from 'Dublin Docklands - An Urban Voyage’, Turtle Bunbury (MPG, 2009)
The Custom House Docks Development Authority was established in 1988 and became the backbone of the entire docklands development project. It remained the foremost power in the Custom House Docks until the establishment of the Dublin Docklands Development Authority in 1997. The idea of developing the Custom House Docks began in the 1970s under the Dublin Port and Docks Board. For many years, the Board’s annual reports had made for gloomy reading – an ever-declining trade, a drop in oil imports, lengthy strikes and unofficial stoppages. The Board tried to resolve labour disputes with the creation of Dublin Cargo Handling, the only authorised stevedoring company in the Port. Many long-standing tenants abandoned the area for bigger, better sites closer to the Port itself. In 1978, that sense of rejection was further heightened by the construction of the Talbot Memorial Bridge, blocking river access to the Custom House for the colourful Guinness ships. The Board was also faced with the costs of restoring the 200-year-old South Wall, extensively damaged by storms in 1982. Even the sturdy 100-Ton crane had begun to sag. The Board believed that developing the Custom House Docks could go a long way to resolving their economic troubles.
However, the government also had their eye on the docks. They
reasoned that such a strategically located development could prove
vital to the future of the city. In 1982, the government effectively
seized control of the Docks on the back of a remarkable deal struck
between the newly elected inner-city independent socialist TD, the late Tony
Gregory, and Charles J Haughey’s Fianna Fáil government. In return
for Gregory’s support, Haughey pledged IRL£91 million for housing
and related developments in Dublin’s inner city. The deal resulted in
a government proposal to introduce the Urban Areas Development Bill
which, inter alia, provided for the establishment of the Custom House
Docks Development Authority. The Custom House Docks were to be
compulsorily transferred to CHDDA for a price determined by the
Minister for the Environment.
The bill was never enacted because Haughey’s government fell from
power just nine months later. The project would arguably have been
dropped altogether were it not for the insistence of Fergus O’Brien,
Minister of State at the Depar tment of the Taoiseach (Government Chief Whip) and a former Lord Mayor of Dublin. O’Brien persuaded Garret FitzGerald to set up a special committee to investigate the
Custom House Docks potential for redevelopment. Eighteen months later, this committee gave their view that the area could indeed be revitalised if tax incentives were offered to those businesses willing to relocate in the docks.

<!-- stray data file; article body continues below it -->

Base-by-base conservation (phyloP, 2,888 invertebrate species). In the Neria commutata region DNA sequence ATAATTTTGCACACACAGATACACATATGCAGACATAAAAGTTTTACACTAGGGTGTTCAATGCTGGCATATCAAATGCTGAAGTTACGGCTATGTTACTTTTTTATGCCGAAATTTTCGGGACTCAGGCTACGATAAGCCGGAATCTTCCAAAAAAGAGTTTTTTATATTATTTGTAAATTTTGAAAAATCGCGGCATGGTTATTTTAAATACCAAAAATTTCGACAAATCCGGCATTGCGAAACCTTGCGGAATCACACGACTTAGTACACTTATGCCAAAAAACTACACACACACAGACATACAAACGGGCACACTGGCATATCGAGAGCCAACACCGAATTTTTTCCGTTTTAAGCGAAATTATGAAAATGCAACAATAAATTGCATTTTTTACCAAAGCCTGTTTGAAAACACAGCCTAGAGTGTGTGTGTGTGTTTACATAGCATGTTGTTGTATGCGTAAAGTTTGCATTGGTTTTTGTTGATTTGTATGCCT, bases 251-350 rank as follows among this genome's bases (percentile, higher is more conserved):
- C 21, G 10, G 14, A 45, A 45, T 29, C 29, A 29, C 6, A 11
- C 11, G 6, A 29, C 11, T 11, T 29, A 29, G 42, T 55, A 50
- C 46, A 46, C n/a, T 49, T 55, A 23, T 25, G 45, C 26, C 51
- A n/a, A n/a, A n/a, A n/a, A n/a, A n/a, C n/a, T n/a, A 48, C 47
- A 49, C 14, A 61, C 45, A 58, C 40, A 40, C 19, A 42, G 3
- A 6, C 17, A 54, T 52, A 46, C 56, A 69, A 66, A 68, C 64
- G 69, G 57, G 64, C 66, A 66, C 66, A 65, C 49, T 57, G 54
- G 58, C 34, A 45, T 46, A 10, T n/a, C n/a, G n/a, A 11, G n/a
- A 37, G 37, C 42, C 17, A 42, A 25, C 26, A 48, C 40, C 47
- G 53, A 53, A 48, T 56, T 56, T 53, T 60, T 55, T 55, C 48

In 1986, the Fine Gael / Labour government ushered through the Urban Renewal Act, which specifically targeted the Customs House Docks as being ripe for rejuvenation. It envisaged something similar to the redevelopment of London’s docklands that was then under way. Ownership of the docks was transferred to CHDDA, 118 years after ownership was vested in the Por t and Docks Board. CHDDA was to have a profound effect on the future of Dublin’s docklands. The Authority was formally established in November 1986 with Frank Benson as Executive Chairman and Gus MacAmhlaigh as first secretary. Their mandate was to redevelop the Custom House Docks Area, comprising seven acres of docks and 20 acres of land running east from Butt Bridge to Commons Street, north to Sheriff Street Lower, then south down Amiens Street and Memorial Road back to Custom House Quay. In 1994, CHDDA’s boundary was extended to include a further 12 acres between Commons Street and Guild Street (the western edge of Spencer Dock) and incorporating the Sheriff Street flats. It also included the nor thern half of the River Liffey, indicative of a long overdue interest in revitalizing the river itself.
For most of the 20th century, transit sheds and warehouses ran all the way down Custom House Quay, the Nor th Wall Quay and the North
Wall Extension. Unless you walked deep into one of these warehouses,
you simply could not see the river. Bonded goods such as wines, spirits,
tobacco, grain and slates were held at the Custom House Docks. Tea
and other commodities tended to be stored along the North Wall
while the flour milling companies were based closer to the Alexandra
Basin. The Por t and Docks Board had already transferred the bulk of
their warehousing operations from the Custom House Docks to the
port estate at East Wall. This freed CHDDA up to clear away the more
dilapidated warehouses along the Liffey and examine the potential. In
time, all the warehouses, with the exception of the chq building, were
felled to bring back the riverfront. Hand in hand with this was the ongoing
restoration of the Custom House, completed in 1991, and the evolution of the International Finances Services Centre.